I am writing these things to you now, even though I hope to be with you soon, so that if I am delayed, you will know how people must conduct themselves in the household of God. This is the church of the living God, which is the pillar and foundation of the truth. (1 Timothy 3:14,15)
One of the dilemmas you'll face as you lead people is on the one hand loving and caring for them, and on the other hand confronting them and disciplining them. If you're like me you desire to lead so that you can help people, but somehow having to confront and discipline them is not as enjoyable!
A turning point for me was when I realised that "disciple" and "discipline" come from the same root word. In other words, I couldn't adequately disciple someone unless I was willing to offer discipline when circumstances warranted it.
In these verses we gain a glimpse into how important conduct among church leaders was to Paul. He had spent the whole chapter describing requirements for elders and deacons and here we see he had the option of leaving all this until he saw them in the near future.
Why the urgency? Because conduct among leaders is important. We've already seen how good conduct earns a good reputation among those in and outside the church. Here, however, Paul gives two more reasons for addressing conduct: reasons that are at the very heart of what the church is to be about.
The first reason is that the church is a "family". The Greek word he uses is "oikos" which is translated "household". His use of this word reminds us that the people we worship with and the people we lead are more than just "people" - they are "relatives" - spiritual brothers, sisters, sons, daughters, etc.
The young people you may one day be assigned to lead are not simply a group of individuals. They are in a sense your spiritual children and you are to care for them as any good parents would care for their children.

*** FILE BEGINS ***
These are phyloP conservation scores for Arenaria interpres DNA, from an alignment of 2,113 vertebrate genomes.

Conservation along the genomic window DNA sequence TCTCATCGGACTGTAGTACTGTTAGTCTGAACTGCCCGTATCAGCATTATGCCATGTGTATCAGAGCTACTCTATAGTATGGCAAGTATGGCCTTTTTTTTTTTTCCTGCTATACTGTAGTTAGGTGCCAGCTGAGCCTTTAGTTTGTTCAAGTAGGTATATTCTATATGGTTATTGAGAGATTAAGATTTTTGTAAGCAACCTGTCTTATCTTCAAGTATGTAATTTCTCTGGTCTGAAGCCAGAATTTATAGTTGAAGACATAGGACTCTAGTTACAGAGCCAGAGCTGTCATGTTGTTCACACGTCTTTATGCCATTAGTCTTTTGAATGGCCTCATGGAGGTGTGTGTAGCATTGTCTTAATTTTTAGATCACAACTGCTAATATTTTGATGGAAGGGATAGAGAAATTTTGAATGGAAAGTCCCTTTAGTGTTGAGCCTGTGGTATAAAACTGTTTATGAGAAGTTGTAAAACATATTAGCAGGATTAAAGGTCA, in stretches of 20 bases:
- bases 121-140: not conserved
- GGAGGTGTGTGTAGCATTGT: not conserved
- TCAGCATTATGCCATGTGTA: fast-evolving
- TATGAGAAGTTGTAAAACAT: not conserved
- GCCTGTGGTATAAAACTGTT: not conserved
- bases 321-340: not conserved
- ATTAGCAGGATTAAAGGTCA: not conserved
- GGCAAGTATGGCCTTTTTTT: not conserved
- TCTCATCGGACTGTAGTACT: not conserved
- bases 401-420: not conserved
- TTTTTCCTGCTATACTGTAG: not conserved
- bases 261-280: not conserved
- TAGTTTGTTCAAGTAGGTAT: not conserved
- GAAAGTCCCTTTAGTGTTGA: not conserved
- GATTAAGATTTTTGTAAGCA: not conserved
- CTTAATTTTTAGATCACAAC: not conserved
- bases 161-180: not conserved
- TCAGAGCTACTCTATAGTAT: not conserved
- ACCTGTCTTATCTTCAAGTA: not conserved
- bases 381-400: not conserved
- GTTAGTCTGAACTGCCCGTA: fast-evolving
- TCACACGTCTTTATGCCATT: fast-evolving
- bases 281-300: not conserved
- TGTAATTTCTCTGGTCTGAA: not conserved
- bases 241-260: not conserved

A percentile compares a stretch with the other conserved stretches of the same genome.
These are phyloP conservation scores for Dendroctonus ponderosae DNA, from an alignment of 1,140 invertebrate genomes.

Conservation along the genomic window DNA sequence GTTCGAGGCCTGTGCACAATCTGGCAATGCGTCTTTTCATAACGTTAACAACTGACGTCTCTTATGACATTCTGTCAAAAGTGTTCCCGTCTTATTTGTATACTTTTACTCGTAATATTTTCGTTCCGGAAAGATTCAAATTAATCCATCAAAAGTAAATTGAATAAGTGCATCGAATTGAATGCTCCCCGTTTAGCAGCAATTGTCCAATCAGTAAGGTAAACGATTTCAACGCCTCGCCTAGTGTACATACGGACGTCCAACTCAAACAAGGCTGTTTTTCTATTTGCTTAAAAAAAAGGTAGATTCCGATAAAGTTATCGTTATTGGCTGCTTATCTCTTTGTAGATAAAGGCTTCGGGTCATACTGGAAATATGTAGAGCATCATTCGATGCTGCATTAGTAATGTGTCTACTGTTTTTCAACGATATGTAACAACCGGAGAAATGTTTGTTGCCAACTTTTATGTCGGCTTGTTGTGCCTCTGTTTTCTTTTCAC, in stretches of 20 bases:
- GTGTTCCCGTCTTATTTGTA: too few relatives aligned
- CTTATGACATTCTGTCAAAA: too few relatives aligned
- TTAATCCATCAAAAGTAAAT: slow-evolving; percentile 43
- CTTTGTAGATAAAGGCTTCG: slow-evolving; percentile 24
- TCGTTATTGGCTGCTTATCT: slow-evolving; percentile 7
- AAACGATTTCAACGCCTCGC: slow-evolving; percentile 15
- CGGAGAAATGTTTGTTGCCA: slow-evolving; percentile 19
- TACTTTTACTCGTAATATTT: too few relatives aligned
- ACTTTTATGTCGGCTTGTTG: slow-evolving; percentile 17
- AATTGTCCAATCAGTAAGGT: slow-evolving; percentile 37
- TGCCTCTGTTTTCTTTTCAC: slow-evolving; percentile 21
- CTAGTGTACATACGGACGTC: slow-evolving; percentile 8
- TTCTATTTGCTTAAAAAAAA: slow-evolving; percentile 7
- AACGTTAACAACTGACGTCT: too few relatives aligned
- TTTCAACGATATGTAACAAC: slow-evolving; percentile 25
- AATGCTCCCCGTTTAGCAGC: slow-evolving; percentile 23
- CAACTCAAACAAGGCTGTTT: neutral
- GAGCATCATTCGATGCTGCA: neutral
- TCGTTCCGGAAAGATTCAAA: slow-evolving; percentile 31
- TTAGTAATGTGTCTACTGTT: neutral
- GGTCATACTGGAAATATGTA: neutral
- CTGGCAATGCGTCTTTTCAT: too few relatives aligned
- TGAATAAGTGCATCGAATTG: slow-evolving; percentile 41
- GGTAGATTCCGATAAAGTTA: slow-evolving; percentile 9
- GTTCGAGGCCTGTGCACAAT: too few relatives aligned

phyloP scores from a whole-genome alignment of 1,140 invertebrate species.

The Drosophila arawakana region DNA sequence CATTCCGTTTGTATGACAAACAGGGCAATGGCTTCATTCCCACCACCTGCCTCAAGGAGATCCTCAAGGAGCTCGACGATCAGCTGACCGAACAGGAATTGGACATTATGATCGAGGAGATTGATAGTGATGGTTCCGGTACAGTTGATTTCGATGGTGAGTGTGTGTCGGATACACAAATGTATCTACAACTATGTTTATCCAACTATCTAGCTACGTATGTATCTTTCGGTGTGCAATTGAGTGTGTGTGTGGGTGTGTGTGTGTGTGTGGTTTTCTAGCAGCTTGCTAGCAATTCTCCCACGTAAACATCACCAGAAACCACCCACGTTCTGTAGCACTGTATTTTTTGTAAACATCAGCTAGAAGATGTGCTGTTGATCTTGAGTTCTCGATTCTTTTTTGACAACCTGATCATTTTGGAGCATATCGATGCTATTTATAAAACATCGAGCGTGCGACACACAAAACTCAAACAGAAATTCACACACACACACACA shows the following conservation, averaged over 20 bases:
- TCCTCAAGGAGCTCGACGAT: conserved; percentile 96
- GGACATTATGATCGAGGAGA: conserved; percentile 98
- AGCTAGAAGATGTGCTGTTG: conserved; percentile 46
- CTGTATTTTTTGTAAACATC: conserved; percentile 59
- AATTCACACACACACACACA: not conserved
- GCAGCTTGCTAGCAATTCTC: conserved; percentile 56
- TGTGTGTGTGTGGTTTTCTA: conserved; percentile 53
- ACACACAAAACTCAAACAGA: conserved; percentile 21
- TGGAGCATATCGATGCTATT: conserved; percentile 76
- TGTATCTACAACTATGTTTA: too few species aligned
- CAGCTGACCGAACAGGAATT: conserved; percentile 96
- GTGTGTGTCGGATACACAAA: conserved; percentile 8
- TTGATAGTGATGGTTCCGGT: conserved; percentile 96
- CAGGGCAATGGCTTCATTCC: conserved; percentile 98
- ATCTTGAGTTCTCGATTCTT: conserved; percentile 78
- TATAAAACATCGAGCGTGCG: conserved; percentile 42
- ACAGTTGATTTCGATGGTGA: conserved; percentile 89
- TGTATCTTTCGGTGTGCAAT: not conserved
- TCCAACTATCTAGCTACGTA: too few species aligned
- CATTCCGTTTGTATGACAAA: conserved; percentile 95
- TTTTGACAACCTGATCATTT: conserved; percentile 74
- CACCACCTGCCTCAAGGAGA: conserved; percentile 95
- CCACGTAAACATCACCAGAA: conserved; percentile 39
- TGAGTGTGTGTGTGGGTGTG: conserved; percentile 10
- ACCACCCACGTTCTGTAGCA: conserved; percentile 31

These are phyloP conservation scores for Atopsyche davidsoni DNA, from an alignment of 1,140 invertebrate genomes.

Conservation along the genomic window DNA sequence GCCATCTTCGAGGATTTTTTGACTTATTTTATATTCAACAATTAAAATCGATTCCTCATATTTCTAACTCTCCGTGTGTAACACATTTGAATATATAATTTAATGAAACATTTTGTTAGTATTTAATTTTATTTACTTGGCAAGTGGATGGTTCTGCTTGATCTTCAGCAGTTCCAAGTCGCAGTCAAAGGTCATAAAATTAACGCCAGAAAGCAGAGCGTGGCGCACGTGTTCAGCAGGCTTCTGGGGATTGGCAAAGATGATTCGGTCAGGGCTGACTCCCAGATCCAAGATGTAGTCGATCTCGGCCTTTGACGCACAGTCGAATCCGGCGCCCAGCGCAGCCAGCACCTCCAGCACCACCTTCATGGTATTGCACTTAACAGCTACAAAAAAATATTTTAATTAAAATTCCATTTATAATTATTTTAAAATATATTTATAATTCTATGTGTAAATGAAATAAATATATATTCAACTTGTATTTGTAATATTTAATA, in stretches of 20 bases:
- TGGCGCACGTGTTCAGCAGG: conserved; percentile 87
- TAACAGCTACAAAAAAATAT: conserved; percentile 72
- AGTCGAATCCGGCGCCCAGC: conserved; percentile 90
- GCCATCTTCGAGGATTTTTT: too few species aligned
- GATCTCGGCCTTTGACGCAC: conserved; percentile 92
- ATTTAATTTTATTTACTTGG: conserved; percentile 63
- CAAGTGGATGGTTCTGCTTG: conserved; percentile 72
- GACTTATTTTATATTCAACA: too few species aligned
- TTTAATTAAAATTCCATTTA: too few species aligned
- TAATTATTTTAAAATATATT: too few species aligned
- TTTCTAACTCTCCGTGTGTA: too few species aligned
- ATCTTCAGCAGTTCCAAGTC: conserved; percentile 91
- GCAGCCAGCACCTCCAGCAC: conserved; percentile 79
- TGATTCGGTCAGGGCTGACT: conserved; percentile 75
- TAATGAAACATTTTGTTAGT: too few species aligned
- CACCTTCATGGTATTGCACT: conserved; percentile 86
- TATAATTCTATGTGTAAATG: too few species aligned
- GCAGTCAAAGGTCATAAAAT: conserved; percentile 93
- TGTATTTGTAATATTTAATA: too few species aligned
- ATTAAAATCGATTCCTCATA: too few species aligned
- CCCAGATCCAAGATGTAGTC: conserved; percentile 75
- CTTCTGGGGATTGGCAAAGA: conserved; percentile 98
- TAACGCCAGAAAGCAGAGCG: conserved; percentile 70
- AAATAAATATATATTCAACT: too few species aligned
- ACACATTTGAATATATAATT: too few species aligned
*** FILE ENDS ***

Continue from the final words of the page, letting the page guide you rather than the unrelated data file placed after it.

But then Paul goes on to make mention of the fact that the church is more than a family - it's a family with a mission, and that mission is to be "a pillar and foundation of the truth".
At the time in which Paul wrote this letter, the big danger to the church was false teaching. They had the Old Testament Scriptures but the New were yet to be written and collated. In that climate, it was especially important that church leaders had a good grasp on truth.
Today we have the New Testament as a reliable record of God's truth but still there is a requirement among leaders to have studied that truth and be able to teach it clearly and accurately.
As a young leader starting out you may feel your Bible knowledge is a little lacking. That's OK. There will be others in the church family you can go to for help. But don't use the availability of this help as an excuse to not continue to grow in your understanding of the Bible.
Commit yourself to loving people and grasping Biblical truth if you want God to use you in His mission of making disciples.
What does it mean to you to see younger ones you may lead as "family"? How does it affect the way you treat them and the way in which you see yourself as a leader?
How well do you feel you know your Bible? What are the areas in which you feel you are lacking? What questions asked by young people do you struggle with?